The court very much “exhorts the parties, doesn’t require them, to consider including non-partners and non-experienced attorneys, so that we will all have a next generation of lawyers to be arguing in federal court,” White said. “That includes, by the way, women and people of color or from underrepresented communities should they be on your teams.”
Young lawyers have taken notice that the conversation is slowly changing from the general (Why aren’t there more Black antitrust lawyers?) to the actionable (What pipelines are being established to pull them in?).
“Without serious investment and action, even a well-intentioned diversity initiative can become an empty branding opportunity or, worse, obscure unaddressed bias problems or disparate treatment,” said Mekki.
“I applaud leaders and managers who have done the hard introspection … addressing conscious and unconscious bias in recruitment, evaluation and promotion processes, and focusing on who is getting important developmental opportunities — who is getting in front of the corporate general counsel, taking on leadership roles, engaging with the front office or examining witnesses at trial,” she said.
Mekki was an associate at Crowell & Moring in New York City for three years before joining the DOJ’s antitrust division in February 2015 as a trial attorney where she worked on merger cases, including Wabtec-Faiveley, Aetna-Humana and Parker-Hannifin-Clarcor and a conduct case involving no-poach agreements.
She was promoted to the front office in 2018 where she worked as counsel to Assistant Attorney General Makan Delrahim for two years. Mekki was named assistant chief of the Defense, Industrials, and Aerospace Section in July 2020.
Mekki, who is married to a professor of Middle East history and is expecting the couple’s first child this spring, said working for the government was a no-brainer. And she argues excitedly that the best job in the division is staff attorney.
“I am a mission-oriented person and feel strongly that ordinary people should have the same zealous representation as well-resourced, powerful corporations,” she said, explaining her reason for enjoying government work.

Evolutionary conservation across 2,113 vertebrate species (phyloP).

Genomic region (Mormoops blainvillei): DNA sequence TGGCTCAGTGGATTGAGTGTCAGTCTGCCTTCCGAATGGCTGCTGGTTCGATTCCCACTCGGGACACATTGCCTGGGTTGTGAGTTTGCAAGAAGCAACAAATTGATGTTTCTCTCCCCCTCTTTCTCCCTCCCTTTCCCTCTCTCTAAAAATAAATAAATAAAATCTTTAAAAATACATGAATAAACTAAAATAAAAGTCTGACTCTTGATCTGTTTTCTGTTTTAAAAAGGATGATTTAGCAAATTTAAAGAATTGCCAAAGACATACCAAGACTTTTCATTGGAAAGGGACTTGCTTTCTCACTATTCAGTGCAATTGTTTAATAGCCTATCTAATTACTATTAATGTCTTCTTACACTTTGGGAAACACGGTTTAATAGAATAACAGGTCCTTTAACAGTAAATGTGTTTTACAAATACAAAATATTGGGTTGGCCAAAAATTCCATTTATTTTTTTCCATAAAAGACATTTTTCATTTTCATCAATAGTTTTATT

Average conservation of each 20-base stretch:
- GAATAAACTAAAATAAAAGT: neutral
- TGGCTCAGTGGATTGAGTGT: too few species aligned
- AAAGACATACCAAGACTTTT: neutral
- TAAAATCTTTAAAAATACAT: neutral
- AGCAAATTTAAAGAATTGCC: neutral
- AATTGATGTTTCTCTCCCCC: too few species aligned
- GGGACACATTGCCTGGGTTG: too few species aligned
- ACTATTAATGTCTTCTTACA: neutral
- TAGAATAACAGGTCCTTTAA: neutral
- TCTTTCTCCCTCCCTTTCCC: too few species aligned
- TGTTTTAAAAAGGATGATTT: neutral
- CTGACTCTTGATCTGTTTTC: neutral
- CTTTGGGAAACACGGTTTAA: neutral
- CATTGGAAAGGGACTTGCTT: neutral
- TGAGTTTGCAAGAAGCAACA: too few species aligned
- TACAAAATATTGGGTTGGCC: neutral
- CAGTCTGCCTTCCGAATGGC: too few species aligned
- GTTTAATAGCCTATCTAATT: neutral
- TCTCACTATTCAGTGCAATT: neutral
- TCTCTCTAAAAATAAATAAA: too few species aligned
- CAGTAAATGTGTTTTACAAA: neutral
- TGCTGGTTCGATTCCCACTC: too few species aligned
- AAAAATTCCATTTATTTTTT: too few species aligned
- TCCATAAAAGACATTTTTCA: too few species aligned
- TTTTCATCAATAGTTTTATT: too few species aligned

“There is nothing better than investigating mergers and conduct, going through documents and taking depositions, building a case, and interacting with counsel and the front office on enforcement decisions,” she says, continually referring to the government as “the people.”
“It’s a great time to be an antitrust lawyer,” she added. “We are in the midst of a robust public discussion about the goals and methods of antitrust, particularly as we confront corporate power in digital markets and other important economic sectors.”
And still, the odds say this upbeat, energetic young woman, and others like her, are likely to hit a ceiling.
Asked what the antitrust division could do to promote talented African Americans with demonstrated potential, Mekki mentioned higher pay for government interns, among other things.
The DOJ offers “fantastic” hands-on summer internships, but the pay doesn’t compare to law firms, and that can be prohibitive to economically disadvantaged Black law students. Stipends could be made more competitive, she said.
It’s important for African Americans to see other Blacks in management positions within the antitrust industry, Mekki noted, because it serves as “proof of concept … there is a path to success for you.”
But she cautions young lawyers that it’s also crucial to develop a broad coalition of sponsors and mentors.
“They don’t need to necessarily look and think like you,” she said. “I’ve been inspired by diverse antitrust lawyers … who are quite different from me.”
Yet, the most talented African Americans continue to walk on eggshells.
FTCWatch has attempted to interview African American antitrust attorneys on the record since 2018. Interview requests were ignored or declined out of fear of the political ramifications of complaining or speaking out. Executives aren’t hired or promoted, they are nominated and confirmed, they said.
The good news? Some say the government is promoting talented attorneys like Mekki, while private law firms are recruiting African American lawyers like Jessica Watters and Michael Clegg, two promising young associates working at Skadden, Arps, Slate, Meagher & Flom in Washington, DC.
Editor’s Note: Given the renewed spotlight on diversity and inclusion efforts in America, FTCWatch is profiling Black antitrust lawyers inside and outside of government. The next article will delve into Jessica Watters and Michael Clegg's experiences in private practice.
*Brian Baker contributed reporting.